ULSTER GAA has continued to engage in various Disability and Inclusion programmes throughout the province.
The Ulster Wheelchair Sports Team trained regularly at the Mid Ulster Sports Arena as this was a central venue considering the geographical spread of the players. The National Wheelchair Hurling League Competition recommenced this year after a two year break due to Covid.
The squad participated in tournaments in Omagh, Limerick, Meath and Sligo. In October the players competed in the All-Ireland Championship in Dublin where they came runners up to a very strong Munster Team. Wheelchair Gaelic Football has become very popular and will be promoted throughout the year and hopefully it will soon become part of the national programme.
Ulster GAA’s HERO Programme is a novel inclusion initiative that clubs can use to nominate individuals in their community. This project will offer clubs the chance to choose someone with a learning or physical disability in their club or community to become a HERO.
The programme will assist clubs in promoting inclusion in their communities by offering people with a disability an opportunity for them to participate in their local club in a variety of ways.
Club H.E.R.O. Programme – Suggested Activities
Assist with team training
Distribute and collect equipment
Help with statistics/attendance
Vocally support your team at matches
Motivate the team at training
·Help umpire at underage games
·Keep the score
Support club activities
Help with lotto/fundraisers
Assist on committees
Participants receive an Ulster GAA H.E.R.O. merchandise pack and certificate.
Ulster GAA continues to engage with players with a learning difficulty. Coaching is delivered within the special schools and the community groups. There are training and playing opportunities within counties in preparation for games at half-time during the regular championship season. There are now regular participation opportunities for teams to attend ‘GAA for ALL’ days in Croke Park to play against other clubs and counties. There will also be regional football blitzes for players with learning disabilities throughout the year.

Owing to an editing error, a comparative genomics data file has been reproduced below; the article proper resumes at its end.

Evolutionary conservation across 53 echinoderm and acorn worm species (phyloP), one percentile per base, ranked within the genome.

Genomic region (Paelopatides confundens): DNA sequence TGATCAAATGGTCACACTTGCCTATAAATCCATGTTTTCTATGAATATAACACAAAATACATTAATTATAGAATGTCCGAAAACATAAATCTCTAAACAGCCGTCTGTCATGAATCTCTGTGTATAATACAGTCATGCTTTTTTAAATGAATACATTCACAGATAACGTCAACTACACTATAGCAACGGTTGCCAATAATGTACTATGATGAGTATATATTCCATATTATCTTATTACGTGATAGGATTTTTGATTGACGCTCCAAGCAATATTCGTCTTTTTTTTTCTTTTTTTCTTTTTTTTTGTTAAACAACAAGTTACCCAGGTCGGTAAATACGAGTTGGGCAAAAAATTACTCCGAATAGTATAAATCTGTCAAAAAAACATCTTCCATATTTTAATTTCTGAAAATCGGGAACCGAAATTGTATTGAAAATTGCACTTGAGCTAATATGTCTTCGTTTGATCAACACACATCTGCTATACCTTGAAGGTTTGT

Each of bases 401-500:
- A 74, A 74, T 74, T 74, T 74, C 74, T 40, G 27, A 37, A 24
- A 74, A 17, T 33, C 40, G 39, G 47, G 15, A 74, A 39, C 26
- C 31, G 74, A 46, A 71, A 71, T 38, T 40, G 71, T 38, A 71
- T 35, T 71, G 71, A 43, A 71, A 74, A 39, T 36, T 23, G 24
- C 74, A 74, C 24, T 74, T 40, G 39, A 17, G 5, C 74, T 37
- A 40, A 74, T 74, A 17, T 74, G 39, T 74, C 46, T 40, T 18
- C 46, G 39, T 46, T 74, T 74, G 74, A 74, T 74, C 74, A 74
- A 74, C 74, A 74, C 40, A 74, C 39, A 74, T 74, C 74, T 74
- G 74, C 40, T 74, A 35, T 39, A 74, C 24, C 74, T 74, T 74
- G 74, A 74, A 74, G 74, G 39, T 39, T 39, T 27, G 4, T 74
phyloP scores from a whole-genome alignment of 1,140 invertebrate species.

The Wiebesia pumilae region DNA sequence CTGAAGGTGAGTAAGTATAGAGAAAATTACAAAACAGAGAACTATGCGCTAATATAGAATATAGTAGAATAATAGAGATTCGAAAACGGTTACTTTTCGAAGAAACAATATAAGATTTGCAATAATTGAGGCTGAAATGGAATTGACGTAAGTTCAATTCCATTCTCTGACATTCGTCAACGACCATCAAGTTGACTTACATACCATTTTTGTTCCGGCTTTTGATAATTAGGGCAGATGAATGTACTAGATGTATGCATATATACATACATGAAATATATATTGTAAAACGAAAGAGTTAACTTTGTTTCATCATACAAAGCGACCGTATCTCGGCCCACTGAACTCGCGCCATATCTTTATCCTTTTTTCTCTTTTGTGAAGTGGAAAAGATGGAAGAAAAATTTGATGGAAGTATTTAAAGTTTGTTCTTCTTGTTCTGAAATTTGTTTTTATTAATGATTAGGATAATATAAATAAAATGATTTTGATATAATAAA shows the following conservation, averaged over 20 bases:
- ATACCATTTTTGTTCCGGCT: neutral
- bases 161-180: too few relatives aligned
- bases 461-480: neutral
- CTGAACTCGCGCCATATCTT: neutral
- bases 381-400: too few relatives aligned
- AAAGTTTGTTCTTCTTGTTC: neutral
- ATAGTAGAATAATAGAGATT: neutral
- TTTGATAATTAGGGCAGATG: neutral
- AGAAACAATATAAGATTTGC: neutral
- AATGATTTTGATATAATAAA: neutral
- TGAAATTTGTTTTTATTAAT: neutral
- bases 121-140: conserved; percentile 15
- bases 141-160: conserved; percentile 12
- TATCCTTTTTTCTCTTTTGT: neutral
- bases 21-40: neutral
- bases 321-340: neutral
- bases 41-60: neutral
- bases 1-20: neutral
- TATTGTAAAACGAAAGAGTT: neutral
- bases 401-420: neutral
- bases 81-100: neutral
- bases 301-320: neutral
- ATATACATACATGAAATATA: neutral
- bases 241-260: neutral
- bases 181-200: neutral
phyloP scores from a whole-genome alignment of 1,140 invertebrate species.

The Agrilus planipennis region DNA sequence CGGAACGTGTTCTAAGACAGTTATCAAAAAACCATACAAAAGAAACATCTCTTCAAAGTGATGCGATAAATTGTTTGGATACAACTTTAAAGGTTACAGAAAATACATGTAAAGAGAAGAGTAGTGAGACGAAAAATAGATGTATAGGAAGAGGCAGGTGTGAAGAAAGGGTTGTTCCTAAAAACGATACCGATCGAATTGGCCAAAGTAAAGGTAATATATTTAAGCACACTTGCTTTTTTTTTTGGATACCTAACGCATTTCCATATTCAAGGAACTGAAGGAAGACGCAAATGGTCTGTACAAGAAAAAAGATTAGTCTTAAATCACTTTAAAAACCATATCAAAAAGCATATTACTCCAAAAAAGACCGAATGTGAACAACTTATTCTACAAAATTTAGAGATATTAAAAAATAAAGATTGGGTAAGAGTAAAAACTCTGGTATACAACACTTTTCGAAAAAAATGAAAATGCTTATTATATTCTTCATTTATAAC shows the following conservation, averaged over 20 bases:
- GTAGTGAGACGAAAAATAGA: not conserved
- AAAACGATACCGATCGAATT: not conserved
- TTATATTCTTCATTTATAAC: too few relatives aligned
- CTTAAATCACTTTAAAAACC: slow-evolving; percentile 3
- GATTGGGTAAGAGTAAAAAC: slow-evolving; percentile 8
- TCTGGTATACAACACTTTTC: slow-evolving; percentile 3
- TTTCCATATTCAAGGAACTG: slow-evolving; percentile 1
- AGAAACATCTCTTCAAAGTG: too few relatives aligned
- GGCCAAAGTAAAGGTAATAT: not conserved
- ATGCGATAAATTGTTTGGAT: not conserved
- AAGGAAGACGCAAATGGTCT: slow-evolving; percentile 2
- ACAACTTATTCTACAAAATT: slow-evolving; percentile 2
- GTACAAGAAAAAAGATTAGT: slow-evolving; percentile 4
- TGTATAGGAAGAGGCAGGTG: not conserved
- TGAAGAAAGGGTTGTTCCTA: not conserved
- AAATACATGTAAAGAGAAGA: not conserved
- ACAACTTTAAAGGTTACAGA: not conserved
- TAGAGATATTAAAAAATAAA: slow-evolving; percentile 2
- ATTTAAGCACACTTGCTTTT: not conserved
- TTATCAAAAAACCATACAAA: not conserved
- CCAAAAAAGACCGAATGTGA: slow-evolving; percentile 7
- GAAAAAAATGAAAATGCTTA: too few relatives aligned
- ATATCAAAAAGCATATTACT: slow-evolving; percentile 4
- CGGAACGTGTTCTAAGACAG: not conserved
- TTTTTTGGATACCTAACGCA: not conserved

Educating the players, coaches, parents and teachers continues to be an integral part of the inclusion programme. Throughout the year, staff regularly deliver the ‘GAA for ALL Disability & Inclusion workshop’ to provide examples of guidelines and best practice to the participants. They have also delivered some specific Autism Workshops in conjunction with AutismNI as this is one of the main disabilities that occurs commonly in a club setting. Staff also have the capacity to deliver Wheelchair GAA Sports taster session in clubs, schools and community groups that want to incorporate someone with additional physical needs into their sessions.
Before Christmas, Ulster GAA held a 6-week wheelchair training hub in Spórtlann, Belfast. This was an adult & children session each night to attract new players from the city & region to play our games.
This month Ulster GAA will be delivering an Introductory Course for Gaelic Games Coaching Award for coaches who have a physical disability.
This course will enable participants with additional physical needs the opportunity to begin coaching in their clubs. This is the GAA mainstream coaching qualification with Ulster Staff adapting and modifying coaching methods so the candidate can obtain the coaching competence.
Over the last few years, Ulster GAA have moved to ensure that their games are adapted and suitable for people with various abilities and will continue to work with partners, athletes and stakeholders to ensure a safe and inclusive sporting environment.
For further information regarding any of the programmes, contact email@example.com or firstname.lastname@example.org